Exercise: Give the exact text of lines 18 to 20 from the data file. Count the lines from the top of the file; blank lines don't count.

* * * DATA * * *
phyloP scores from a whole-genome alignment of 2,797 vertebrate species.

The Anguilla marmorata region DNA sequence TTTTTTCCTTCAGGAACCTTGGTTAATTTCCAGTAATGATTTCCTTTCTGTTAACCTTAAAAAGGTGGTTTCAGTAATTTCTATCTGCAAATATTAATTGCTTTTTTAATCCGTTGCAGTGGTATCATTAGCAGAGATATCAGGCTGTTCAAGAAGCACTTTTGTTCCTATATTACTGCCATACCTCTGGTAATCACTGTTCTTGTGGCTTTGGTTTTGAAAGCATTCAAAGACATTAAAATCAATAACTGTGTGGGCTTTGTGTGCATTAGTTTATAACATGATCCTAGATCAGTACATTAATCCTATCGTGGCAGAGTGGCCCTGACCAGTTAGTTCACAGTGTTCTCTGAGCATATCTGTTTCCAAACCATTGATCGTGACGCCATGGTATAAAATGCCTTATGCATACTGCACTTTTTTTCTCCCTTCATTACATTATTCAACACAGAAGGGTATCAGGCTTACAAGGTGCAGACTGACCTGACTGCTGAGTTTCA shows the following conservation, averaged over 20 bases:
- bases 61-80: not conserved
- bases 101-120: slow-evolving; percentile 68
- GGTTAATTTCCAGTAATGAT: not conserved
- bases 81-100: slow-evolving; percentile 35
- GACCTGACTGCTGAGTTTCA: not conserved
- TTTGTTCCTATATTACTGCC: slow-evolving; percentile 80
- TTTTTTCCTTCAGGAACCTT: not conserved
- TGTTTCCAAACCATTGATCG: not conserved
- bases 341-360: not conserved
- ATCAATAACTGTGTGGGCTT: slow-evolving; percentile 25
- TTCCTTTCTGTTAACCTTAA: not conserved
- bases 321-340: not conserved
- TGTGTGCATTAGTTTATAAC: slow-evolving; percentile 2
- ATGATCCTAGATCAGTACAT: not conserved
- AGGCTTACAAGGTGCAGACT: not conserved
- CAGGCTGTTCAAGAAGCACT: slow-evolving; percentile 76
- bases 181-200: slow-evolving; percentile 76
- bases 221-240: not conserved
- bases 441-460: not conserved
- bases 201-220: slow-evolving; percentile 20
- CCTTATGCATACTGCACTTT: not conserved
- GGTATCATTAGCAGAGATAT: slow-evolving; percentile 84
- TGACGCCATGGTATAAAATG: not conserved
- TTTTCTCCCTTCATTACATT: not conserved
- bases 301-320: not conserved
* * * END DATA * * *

- CAGGCTGTTCAAGAAGCACT: slow-evolving; percentile 76
- bases 181-200: slow-evolving; percentile 76
- bases 221-240: not conserved